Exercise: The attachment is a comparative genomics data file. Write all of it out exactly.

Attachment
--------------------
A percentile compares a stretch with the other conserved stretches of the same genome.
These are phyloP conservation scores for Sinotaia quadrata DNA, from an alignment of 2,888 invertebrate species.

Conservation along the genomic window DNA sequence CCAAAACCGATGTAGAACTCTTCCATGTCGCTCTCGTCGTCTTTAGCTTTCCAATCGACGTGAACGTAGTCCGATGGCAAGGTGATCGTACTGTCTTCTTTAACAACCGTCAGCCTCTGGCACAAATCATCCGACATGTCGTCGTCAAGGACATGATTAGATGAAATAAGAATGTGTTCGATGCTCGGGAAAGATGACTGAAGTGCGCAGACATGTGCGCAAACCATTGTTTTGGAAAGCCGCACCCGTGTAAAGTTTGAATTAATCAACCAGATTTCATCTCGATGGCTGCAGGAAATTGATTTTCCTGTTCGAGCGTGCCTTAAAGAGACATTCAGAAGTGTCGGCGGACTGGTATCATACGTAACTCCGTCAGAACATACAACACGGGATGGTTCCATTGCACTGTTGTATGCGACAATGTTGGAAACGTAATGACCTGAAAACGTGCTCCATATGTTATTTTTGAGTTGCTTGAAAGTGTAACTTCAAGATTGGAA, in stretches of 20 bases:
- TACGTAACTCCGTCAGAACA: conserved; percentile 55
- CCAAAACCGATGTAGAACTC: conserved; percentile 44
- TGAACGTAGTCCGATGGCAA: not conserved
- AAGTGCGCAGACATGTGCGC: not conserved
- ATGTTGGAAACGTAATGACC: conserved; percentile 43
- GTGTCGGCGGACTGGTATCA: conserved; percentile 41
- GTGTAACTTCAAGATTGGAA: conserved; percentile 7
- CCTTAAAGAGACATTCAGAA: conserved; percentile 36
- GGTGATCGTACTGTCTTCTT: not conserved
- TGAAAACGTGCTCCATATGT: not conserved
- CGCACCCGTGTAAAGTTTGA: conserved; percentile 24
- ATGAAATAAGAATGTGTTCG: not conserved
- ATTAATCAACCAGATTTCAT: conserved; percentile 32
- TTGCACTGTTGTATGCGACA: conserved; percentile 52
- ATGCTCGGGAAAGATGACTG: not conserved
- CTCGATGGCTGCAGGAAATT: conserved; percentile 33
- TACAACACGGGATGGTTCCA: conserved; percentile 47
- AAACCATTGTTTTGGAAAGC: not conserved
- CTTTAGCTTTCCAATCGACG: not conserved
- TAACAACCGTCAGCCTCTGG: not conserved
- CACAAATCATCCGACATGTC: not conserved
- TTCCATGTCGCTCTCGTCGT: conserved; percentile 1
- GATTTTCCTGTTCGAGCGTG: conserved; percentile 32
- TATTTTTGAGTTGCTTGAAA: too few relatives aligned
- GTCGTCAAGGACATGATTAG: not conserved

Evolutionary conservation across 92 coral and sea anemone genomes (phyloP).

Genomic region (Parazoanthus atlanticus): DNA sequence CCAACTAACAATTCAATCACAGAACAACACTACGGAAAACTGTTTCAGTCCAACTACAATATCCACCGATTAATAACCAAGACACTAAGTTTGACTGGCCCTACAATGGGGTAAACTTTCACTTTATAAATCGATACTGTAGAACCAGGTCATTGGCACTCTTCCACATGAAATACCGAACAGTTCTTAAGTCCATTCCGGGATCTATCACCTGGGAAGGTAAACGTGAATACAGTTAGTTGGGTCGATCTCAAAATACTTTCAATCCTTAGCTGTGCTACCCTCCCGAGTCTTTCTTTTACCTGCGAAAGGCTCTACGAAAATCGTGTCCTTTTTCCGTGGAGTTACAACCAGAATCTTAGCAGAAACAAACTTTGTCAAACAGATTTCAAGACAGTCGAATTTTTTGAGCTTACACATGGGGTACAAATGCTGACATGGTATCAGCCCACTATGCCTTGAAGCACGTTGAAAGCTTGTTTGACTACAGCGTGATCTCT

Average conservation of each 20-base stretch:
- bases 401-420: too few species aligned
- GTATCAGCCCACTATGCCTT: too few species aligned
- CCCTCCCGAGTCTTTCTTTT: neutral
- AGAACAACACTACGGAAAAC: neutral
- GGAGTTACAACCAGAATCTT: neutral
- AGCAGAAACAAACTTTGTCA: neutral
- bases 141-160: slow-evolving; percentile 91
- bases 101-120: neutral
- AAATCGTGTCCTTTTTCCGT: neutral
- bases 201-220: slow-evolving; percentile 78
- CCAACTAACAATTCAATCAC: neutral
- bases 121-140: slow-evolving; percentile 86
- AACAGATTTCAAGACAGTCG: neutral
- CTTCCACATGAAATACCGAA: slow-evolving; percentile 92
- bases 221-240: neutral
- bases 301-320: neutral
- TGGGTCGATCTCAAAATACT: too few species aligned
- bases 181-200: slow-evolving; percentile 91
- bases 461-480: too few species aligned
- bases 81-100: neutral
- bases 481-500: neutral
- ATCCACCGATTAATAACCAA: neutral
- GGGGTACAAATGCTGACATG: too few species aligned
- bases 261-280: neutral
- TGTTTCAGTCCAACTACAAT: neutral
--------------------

A percentile compares a stretch with the other conserved stretches of the same genome.
These are phyloP conservation scores for Sinotaia quadrata DNA, from an alignment of 2,888 invertebrate species.

Conservation along the genomic window DNA sequence CCAAAACCGATGTAGAACTCTTCCATGTCGCTCTCGTCGTCTTTAGCTTTCCAATCGACGTGAACGTAGTCCGATGGCAAGGTGATCGTACTGTCTTCTTTAACAACCGTCAGCCTCTGGCACAAATCATCCGACATGTCGTCGTCAAGGACATGATTAGATGAAATAAGAATGTGTTCGATGCTCGGGAAAGATGACTGAAGTGCGCAGACATGTGCGCAAACCATTGTTTTGGAAAGCCGCACCCGTGTAAAGTTTGAATTAATCAACCAGATTTCATCTCGATGGCTGCAGGAAATTGATTTTCCTGTTCGAGCGTGCCTTAAAGAGACATTCAGAAGTGTCGGCGGACTGGTATCATACGTAACTCCGTCAGAACATACAACACGGGATGGTTCCATTGCACTGTTGTATGCGACAATGTTGGAAACGTAATGACCTGAAAACGTGCTCCATATGTTATTTTTGAGTTGCTTGAAAGTGTAACTTCAAGATTGGAA, in stretches of 20 bases:
- TACGTAACTCCGTCAGAACA: conserved; percentile 55
- CCAAAACCGATGTAGAACTC: conserved; percentile 44
- TGAACGTAGTCCGATGGCAA: not conserved
- AAGTGCGCAGACATGTGCGC: not conserved
- ATGTTGGAAACGTAATGACC: conserved; percentile 43
- GTGTCGGCGGACTGGTATCA: conserved; percentile 41
- GTGTAACTTCAAGATTGGAA: conserved; percentile 7
- CCTTAAAGAGACATTCAGAA: conserved; percentile 36
- GGTGATCGTACTGTCTTCTT: not conserved
- TGAAAACGTGCTCCATATGT: not conserved
- CGCACCCGTGTAAAGTTTGA: conserved; percentile 24
- ATGAAATAAGAATGTGTTCG: not conserved
- ATTAATCAACCAGATTTCAT: conserved; percentile 32
- TTGCACTGTTGTATGCGACA: conserved; percentile 52
- ATGCTCGGGAAAGATGACTG: not conserved
- CTCGATGGCTGCAGGAAATT: conserved; percentile 33
- TACAACACGGGATGGTTCCA: conserved; percentile 47
- AAACCATTGTTTTGGAAAGC: not conserved
- CTTTAGCTTTCCAATCGACG: not conserved
- TAACAACCGTCAGCCTCTGG: not conserved
- CACAAATCATCCGACATGTC: not conserved
- TTCCATGTCGCTCTCGTCGT: conserved; percentile 1
- GATTTTCCTGTTCGAGCGTG: conserved; percentile 32
- TATTTTTGAGTTGCTTGAAA: too few relatives aligned
- GTCGTCAAGGACATGATTAG: not conserved

Evolutionary conservation across 92 coral and sea anemone genomes (phyloP).

Genomic region (Parazoanthus atlanticus): DNA sequence CCAACTAACAATTCAATCACAGAACAACACTACGGAAAACTGTTTCAGTCCAACTACAATATCCACCGATTAATAACCAAGACACTAAGTTTGACTGGCCCTACAATGGGGTAAACTTTCACTTTATAAATCGATACTGTAGAACCAGGTCATTGGCACTCTTCCACATGAAATACCGAACAGTTCTTAAGTCCATTCCGGGATCTATCACCTGGGAAGGTAAACGTGAATACAGTTAGTTGGGTCGATCTCAAAATACTTTCAATCCTTAGCTGTGCTACCCTCCCGAGTCTTTCTTTTACCTGCGAAAGGCTCTACGAAAATCGTGTCCTTTTTCCGTGGAGTTACAACCAGAATCTTAGCAGAAACAAACTTTGTCAAACAGATTTCAAGACAGTCGAATTTTTTGAGCTTACACATGGGGTACAAATGCTGACATGGTATCAGCCCACTATGCCTTGAAGCACGTTGAAAGCTTGTTTGACTACAGCGTGATCTCT

Average conservation of each 20-base stretch:
- bases 401-420: too few species aligned
- GTATCAGCCCACTATGCCTT: too few species aligned
- CCCTCCCGAGTCTTTCTTTT: neutral
- AGAACAACACTACGGAAAAC: neutral
- GGAGTTACAACCAGAATCTT: neutral
- AGCAGAAACAAACTTTGTCA: neutral
- bases 141-160: slow-evolving; percentile 91
- bases 101-120: neutral
- AAATCGTGTCCTTTTTCCGT: neutral
- bases 201-220: slow-evolving; percentile 78
- CCAACTAACAATTCAATCAC: neutral
- bases 121-140: slow-evolving; percentile 86
- AACAGATTTCAAGACAGTCG: neutral
- CTTCCACATGAAATACCGAA: slow-evolving; percentile 92
- bases 221-240: neutral
- bases 301-320: neutral
- TGGGTCGATCTCAAAATACT: too few species aligned
- bases 181-200: slow-evolving; percentile 91
- bases 461-480: too few species aligned
- bases 81-100: neutral
- bases 481-500: neutral
- ATCCACCGATTAATAACCAA: neutral
- GGGGTACAAATGCTGACATG: too few species aligned
- bases 261-280: neutral
- TGTTTCAGTCCAACTACAAT: neutral